About users not understanding the error message: that's definitely true. However it's also hard to write down an error message being both short and clear, even for those who don't know HTML at all. Since the filter is active, I tried asking feedbacks to people who hit it more than 5 times in a row, though I almost received 0 feedbacks, which made even more difficult to make it better. Moreover, we should also consider the fact that, while using CX, people don't get the right warning; instead, they're given raw code as pasted by Codas in the other topic, which would make it difficult to understand to almost everyone without good skills.

Finally, that filter was actually a warning-only one for about two months. The reason I made it block the action is that almost no-one fixed their edits without saving, which wasn't good as well.

So, no problem in making it warning-only, especially if looking forward to a built-in solution, though there isn't a true way to solve this problem right now.

Amire80 (talkcontribs)

I wasn't aware of it until I started this discussion. If it becomes warning-only, I'll be happy to help investigate the issues, and get them properly reported or fixed. It's not a problem for me that it is in Italian. I have experience with doing something very similar around problematic markup in the Hebrew Wikipedia.

If you make it warning-only and reach out to me, I promise nice surprises.

Daimona Eaytoy (talkcontribs)

No problem in making it warning-only, I'll do it right now. Though, I'm not that confident that we could get to a proper solution without fixing the other main wikis. Anyway, let's see how it goes, there might be good results anyway.

Amire80 (talkcontribs)
SSastry (WMF) (talkcontribs)

There are two possible strategies here, one of which is applicable to the immediate task of Tidy replacement, and the other is more general and applicable to linting in general.

As far as Tidy replacement is concerned, once Remex replaces Tidy, the rendering breakage offers immediate clear feedback about broken markup - I don't think abuse filters or other such tooling is required. So, it doesn't make sense to deploy something that is only applicable for the interim period between now and when Remex is deployed.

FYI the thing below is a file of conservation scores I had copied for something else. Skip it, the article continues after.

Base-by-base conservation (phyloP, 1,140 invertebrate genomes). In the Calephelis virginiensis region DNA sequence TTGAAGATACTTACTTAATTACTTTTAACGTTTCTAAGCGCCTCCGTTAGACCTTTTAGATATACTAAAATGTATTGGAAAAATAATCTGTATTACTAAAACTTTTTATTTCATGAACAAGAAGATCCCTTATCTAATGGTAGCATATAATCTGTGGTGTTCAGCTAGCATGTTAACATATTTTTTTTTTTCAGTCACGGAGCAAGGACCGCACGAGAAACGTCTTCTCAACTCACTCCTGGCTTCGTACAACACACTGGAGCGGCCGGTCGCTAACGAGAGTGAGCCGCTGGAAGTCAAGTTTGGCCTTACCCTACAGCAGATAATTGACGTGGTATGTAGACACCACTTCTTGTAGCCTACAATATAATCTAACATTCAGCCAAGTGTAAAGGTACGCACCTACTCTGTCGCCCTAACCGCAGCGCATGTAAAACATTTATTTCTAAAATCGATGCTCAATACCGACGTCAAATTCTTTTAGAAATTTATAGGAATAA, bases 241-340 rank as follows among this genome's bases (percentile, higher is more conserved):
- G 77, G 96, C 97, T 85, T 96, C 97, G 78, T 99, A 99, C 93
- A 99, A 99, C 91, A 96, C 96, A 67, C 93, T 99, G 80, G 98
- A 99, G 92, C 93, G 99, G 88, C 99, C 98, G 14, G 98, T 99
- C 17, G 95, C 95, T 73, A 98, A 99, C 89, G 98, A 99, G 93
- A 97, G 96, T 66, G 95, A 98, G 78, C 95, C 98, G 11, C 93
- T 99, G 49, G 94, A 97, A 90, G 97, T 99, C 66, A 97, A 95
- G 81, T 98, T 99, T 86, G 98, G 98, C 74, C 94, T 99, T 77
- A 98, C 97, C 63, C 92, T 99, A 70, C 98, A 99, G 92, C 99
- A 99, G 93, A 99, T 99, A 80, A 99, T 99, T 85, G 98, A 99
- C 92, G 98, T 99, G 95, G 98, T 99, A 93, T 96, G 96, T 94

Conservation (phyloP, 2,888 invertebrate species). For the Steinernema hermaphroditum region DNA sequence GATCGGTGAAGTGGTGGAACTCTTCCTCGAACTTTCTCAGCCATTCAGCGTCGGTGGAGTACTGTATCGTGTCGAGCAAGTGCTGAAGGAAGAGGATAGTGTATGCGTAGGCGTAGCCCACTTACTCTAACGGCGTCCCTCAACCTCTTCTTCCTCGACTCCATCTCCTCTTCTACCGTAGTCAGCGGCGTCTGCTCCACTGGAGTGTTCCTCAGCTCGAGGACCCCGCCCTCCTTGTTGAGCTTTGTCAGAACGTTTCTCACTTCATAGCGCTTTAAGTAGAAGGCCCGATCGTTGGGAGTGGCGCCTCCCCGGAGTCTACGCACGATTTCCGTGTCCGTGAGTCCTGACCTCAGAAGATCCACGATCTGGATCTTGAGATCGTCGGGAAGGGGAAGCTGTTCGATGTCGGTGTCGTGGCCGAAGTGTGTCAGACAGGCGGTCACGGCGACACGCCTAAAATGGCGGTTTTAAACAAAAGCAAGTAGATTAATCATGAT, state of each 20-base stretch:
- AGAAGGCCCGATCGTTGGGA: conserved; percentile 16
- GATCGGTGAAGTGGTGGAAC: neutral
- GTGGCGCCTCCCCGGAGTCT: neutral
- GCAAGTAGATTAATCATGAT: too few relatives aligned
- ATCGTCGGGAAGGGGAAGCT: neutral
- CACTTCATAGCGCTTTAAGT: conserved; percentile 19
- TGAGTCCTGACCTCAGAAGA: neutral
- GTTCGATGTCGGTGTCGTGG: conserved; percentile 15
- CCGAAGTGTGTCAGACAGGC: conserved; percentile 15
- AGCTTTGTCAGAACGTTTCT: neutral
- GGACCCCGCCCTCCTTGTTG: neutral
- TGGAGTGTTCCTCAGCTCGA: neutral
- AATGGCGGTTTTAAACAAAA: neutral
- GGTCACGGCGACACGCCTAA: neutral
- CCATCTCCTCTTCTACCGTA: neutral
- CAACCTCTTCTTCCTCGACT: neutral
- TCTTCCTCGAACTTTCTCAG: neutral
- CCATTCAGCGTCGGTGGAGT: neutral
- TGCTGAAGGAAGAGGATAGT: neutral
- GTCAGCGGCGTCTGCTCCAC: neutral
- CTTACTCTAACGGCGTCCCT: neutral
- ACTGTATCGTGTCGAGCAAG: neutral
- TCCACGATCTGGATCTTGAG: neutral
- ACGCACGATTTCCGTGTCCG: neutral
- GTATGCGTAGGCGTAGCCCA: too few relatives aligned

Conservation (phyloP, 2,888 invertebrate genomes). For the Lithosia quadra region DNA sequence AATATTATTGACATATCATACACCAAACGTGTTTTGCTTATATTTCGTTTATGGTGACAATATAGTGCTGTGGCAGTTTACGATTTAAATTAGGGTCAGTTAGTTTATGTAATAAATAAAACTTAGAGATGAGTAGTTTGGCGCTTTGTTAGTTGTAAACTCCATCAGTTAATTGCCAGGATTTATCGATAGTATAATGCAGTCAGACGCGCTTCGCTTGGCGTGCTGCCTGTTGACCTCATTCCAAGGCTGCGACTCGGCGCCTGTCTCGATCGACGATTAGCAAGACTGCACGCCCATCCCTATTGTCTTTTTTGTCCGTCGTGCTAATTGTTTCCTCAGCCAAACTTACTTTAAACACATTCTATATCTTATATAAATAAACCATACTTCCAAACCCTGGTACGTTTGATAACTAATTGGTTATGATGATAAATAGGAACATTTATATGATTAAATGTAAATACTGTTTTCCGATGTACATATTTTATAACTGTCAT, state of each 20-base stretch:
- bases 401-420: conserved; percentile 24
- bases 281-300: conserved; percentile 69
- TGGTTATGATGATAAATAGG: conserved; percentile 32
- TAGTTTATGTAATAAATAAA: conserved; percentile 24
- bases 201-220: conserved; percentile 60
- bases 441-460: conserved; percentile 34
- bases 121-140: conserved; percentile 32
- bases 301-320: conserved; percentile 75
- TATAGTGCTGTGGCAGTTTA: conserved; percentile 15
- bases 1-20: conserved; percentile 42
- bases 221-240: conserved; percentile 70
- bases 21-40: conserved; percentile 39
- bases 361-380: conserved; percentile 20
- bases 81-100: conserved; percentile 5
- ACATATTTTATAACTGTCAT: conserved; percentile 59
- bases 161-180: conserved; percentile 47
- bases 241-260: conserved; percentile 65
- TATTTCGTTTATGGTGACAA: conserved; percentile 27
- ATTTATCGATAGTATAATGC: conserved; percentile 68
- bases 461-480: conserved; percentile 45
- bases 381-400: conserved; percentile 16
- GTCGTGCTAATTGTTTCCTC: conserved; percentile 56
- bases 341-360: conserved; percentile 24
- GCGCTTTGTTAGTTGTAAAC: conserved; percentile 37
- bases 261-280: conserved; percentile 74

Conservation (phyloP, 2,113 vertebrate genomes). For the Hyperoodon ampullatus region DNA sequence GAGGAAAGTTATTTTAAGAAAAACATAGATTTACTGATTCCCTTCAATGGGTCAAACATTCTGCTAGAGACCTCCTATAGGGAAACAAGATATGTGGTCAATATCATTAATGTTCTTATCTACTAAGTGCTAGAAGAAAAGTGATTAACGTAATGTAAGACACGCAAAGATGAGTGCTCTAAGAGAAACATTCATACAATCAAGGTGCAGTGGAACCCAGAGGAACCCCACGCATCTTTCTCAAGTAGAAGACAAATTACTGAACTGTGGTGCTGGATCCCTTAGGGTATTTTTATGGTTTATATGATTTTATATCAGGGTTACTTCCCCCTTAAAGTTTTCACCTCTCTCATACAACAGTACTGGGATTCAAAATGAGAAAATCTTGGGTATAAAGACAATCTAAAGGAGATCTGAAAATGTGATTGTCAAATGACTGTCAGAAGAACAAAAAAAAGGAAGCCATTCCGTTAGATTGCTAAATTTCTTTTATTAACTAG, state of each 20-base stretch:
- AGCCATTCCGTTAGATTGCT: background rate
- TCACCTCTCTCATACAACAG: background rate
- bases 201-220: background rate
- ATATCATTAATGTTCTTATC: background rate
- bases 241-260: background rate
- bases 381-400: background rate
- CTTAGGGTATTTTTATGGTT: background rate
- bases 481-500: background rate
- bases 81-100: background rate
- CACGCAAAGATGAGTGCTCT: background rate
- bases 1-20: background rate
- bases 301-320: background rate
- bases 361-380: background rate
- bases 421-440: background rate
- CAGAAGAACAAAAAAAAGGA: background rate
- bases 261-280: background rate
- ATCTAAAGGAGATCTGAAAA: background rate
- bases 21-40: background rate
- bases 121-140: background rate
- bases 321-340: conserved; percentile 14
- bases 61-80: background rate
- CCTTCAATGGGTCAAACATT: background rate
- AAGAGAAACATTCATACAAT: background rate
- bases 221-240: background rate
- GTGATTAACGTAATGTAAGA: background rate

However, more generally, it does make sense to close the linting loop to add a pre-save linting ability that lints the page and displays any issues on the page -- however, this needs some thought and design work to figure out what best makes sense. Do we display this to all users? Or to some subset of users (however that is determined) more likely to be able to deal with the notices / warnings? Do we lint only the edited portions of the page or the whole page? But, linting only edited portions of the page is difficult to get right because wikitext ... But, displaying lint errors on the entire page can also be overwhelming. But, yes, we definitely need to close the loop and add a pre-save linting feature. We are aware of this need, and it has been requested a few times now. We haven't been able to get around to it in the middle of everything else we are already working on. But, it will happen.

Not sure if this addresses your question / concerns. Let me know.

Amire80 (talkcontribs)

That's OK, that's the line of thought I was pointing at.

Ideally, I'd love to see a live comment while editing, similar to what an editor seen in Visual Editor when writing wiki syntax such as [[.

If not, it can be a warning similar to what is shown when a user is trying to save without writing an edit summary.

Finding a list of pages that have lint errors is already possible using Special:LintErrors.